Saturday I had a nice ride through the valley on my road bike. I got just over 3 hours of saddle time. I met up with Chris and KC for a couple of those hours. The weather was decent although toward the evening the temps started to drop. This coming week the forcast calls for clear skies, but cold temps.
I have been thinking about different ways to gather ride data. There are power meters, HR monitors, speedometers, altimeters and odometers. The question is, what is the very best data to record? What computers are out there that do what? Is storing data at all just hype and overkill? Currently I keep a fairly basic training log. Miles (road bike only), HR data, calories, distance and speed. There are certain things that would be very cool to have handy. Such as fastest lap on every race course you’ve ever ridden, or longest climb in a single ride, or most altitude gained over a week long period, or average HR over a year.
Numbers like this could lead to better training, or they could just be interesting to go back and look at 3 years from now. Or 20 years from now. Each year I have a perception of how well I am doing. I look at training hours and race results and how I am feeling. This is a non-scientific approach. I just think to myself something like “well this week you rode for 12 hours, and you are feeling good, last week you placed 3rd in the XC race, you are having a good year so far…” I’d like to get more precise than that. What I mean is, I’d like to have data from years past, compare the numbers with what I am currently doing and track my fitness level/progress.
What kind of numbers do you record? Does it seem to benefit in the long run? What numbers have proven more useful than others? Do you keep numbers? Divulge your secrets!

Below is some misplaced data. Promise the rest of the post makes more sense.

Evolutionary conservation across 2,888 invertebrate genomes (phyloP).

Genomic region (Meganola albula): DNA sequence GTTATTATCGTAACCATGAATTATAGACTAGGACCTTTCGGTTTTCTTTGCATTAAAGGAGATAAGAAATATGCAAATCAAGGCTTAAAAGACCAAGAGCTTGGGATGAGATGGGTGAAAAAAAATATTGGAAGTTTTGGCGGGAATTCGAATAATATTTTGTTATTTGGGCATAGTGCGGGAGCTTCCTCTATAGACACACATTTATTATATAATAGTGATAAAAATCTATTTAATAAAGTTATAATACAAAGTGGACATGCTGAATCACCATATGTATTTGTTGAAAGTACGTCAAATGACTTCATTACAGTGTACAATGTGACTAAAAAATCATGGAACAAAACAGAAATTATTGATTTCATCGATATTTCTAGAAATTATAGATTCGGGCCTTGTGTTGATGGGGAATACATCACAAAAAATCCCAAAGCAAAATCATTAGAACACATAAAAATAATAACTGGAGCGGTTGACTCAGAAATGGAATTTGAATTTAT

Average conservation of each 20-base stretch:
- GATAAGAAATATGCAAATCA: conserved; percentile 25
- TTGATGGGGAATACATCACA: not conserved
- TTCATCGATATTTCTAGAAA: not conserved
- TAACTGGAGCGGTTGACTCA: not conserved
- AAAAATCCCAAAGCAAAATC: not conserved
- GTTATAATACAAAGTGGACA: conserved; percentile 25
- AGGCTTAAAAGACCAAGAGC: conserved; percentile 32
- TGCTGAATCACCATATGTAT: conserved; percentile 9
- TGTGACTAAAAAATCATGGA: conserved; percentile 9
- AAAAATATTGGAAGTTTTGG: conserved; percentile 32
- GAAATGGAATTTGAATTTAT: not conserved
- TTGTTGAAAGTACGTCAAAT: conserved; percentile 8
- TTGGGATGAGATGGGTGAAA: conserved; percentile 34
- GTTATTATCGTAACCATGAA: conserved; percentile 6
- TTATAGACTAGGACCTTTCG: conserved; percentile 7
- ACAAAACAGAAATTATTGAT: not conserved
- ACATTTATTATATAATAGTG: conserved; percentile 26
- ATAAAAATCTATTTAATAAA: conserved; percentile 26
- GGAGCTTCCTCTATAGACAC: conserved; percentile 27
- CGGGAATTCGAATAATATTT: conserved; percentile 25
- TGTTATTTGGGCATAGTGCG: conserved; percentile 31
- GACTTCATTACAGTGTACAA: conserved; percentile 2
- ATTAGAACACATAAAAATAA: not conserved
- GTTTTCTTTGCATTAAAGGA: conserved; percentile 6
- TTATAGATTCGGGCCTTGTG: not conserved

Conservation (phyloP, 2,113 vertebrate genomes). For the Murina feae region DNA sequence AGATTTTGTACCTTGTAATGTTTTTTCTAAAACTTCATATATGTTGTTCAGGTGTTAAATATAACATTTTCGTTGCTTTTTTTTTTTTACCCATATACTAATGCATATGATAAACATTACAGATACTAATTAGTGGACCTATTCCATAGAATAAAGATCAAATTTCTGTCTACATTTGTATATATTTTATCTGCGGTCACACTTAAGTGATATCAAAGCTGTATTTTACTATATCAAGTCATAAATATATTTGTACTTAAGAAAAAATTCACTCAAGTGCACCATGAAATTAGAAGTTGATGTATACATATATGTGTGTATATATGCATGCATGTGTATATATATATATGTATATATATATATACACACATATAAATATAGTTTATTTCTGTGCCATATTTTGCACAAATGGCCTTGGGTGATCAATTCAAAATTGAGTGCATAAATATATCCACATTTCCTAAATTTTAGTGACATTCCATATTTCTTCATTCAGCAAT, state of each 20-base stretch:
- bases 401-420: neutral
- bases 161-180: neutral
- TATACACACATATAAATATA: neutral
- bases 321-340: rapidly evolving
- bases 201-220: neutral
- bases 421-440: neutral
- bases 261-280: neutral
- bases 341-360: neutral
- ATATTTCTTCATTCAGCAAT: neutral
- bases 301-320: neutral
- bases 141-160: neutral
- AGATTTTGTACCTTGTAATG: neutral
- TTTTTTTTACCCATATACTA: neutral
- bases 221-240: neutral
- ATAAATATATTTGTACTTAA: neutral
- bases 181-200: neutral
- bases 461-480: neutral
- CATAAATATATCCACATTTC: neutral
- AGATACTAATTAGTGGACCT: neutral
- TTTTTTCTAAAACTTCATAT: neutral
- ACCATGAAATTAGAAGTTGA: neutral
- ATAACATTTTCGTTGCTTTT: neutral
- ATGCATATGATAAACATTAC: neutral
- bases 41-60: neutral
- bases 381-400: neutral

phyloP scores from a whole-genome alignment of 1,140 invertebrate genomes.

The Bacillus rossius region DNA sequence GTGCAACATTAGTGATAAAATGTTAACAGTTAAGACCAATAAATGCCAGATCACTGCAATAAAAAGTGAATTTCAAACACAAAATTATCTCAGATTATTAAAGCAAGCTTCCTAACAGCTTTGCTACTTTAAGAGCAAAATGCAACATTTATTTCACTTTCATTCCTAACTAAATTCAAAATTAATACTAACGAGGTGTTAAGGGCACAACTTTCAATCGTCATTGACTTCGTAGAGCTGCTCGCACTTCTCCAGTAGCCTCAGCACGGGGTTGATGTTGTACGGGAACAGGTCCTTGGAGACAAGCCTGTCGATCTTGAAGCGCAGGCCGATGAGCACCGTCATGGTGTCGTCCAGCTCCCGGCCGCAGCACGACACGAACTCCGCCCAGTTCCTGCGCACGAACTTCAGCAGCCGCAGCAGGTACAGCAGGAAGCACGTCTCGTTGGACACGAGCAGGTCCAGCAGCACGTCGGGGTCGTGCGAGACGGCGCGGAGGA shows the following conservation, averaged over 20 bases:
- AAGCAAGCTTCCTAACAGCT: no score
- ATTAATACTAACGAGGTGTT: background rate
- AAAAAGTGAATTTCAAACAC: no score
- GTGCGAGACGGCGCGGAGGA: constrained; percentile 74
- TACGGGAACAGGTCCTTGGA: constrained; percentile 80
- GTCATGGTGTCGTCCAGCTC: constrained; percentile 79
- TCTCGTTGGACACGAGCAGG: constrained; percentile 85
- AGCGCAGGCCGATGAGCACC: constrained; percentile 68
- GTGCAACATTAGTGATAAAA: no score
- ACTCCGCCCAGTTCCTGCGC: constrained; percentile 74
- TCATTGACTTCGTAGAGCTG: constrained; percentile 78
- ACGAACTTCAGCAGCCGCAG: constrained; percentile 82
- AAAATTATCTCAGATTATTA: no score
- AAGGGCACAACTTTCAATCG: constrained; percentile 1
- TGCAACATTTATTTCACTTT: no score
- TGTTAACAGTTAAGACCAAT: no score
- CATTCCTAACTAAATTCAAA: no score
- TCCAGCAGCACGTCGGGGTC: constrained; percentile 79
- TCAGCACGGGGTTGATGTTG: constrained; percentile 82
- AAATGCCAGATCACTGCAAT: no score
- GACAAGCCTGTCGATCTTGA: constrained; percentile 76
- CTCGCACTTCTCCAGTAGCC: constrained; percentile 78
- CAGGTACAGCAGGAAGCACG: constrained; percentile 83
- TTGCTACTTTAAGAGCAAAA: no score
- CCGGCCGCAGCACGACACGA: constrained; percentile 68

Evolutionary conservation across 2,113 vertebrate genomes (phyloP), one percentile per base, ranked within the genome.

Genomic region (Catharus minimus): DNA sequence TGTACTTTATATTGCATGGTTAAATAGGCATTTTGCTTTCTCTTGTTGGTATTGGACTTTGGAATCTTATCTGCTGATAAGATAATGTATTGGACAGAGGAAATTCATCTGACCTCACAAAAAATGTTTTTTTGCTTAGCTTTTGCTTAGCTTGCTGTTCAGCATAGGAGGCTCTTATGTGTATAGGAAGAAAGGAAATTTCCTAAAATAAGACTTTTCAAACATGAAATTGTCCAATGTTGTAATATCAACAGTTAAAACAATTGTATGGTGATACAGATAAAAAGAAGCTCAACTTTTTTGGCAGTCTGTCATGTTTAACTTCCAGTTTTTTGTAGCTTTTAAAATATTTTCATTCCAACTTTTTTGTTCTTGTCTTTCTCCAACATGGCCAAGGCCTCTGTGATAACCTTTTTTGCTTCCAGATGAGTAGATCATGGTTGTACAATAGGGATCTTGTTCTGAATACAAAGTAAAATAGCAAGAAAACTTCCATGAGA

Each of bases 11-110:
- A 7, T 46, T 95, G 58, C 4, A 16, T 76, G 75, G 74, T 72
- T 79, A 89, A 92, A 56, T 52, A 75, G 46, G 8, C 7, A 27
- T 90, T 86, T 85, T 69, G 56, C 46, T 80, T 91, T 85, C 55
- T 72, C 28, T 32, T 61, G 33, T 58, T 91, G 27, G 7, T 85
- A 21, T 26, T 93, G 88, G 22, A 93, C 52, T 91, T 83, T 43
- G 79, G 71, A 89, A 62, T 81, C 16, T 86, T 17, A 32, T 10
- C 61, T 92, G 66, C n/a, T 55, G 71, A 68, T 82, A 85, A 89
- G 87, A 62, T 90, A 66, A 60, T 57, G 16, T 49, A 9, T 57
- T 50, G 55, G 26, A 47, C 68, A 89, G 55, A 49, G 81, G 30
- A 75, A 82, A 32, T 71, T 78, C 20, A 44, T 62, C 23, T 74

Dave HarrisFebruary 7, 2006
Great question Adam. It may be awhile yet, but sooner or later I’ll post some of my training ideas. There’s too much to say to put it all here…but I’ll say this much right now: power is the ultimate metric if its performance you are concerned with. I use TSS as the primary metric (look at the training links on my blog), it is invaluable. Steep learning curve though.
Elevation would be nice to have too, but in the end its more of a “gee whiz” metric. The Egomo power meter is suitable for MTB and comes with a built in altimeter, as does the Polar, but the Polar has many other problems.
I use power taps on MTBs and Road bikes. They’ve all served me well for 1000’s of miles.
That’ll do for now!
JasonFebruary 7, 2006
I’ve been using the Free version of TrainngPeaks.com to track milage, hours etc. Some really cool features to track. Last year I used a HR monitor all off season, but found it annoying during events and outside rides. Inside it rocked ’cause it help me stay in the right zones on the trainer (where it’s easy to wonder off and do nothing) but then it broke. I’m too cheap to buy another so this year I’ve been going just with PE (perceived effort) and comaring that to effort on the road/trail/race. So far I feel just as strong as last year. Which means I’ll be rocking it with some sweet mid-pack finishes again this year (HA!)
So I guess for me it’s Hours/Miles just for the heck of it/and comments on body feel & effort that I track. I sometimes track calories and food to get on track.
AnonymousFebruary 7, 2006
I keep a ton of numbers. Hours/miles/svg.speeed/max speed/avg. hr/max hr/calories/amount of climbing. I used to have a handlebar full of crap but i started to use the Garmin Forerunner and i cut it down to just that and a HR monitor. Soon, I’m goingto buy the garmin edge with HR and just use that. I also think the edge lets you plug in compare numbers from previous courses after you download everything to your comp. with thier training center software.
mp3February 7, 2006
Now that I have a power tap there’s plenty of data but I don’t have much time to decipher it but it helps Lynda W, my coach, much more than just data from a regular cycling computer or HR monitor. One of these days I’ll understand all the info posted on Dave H’s site.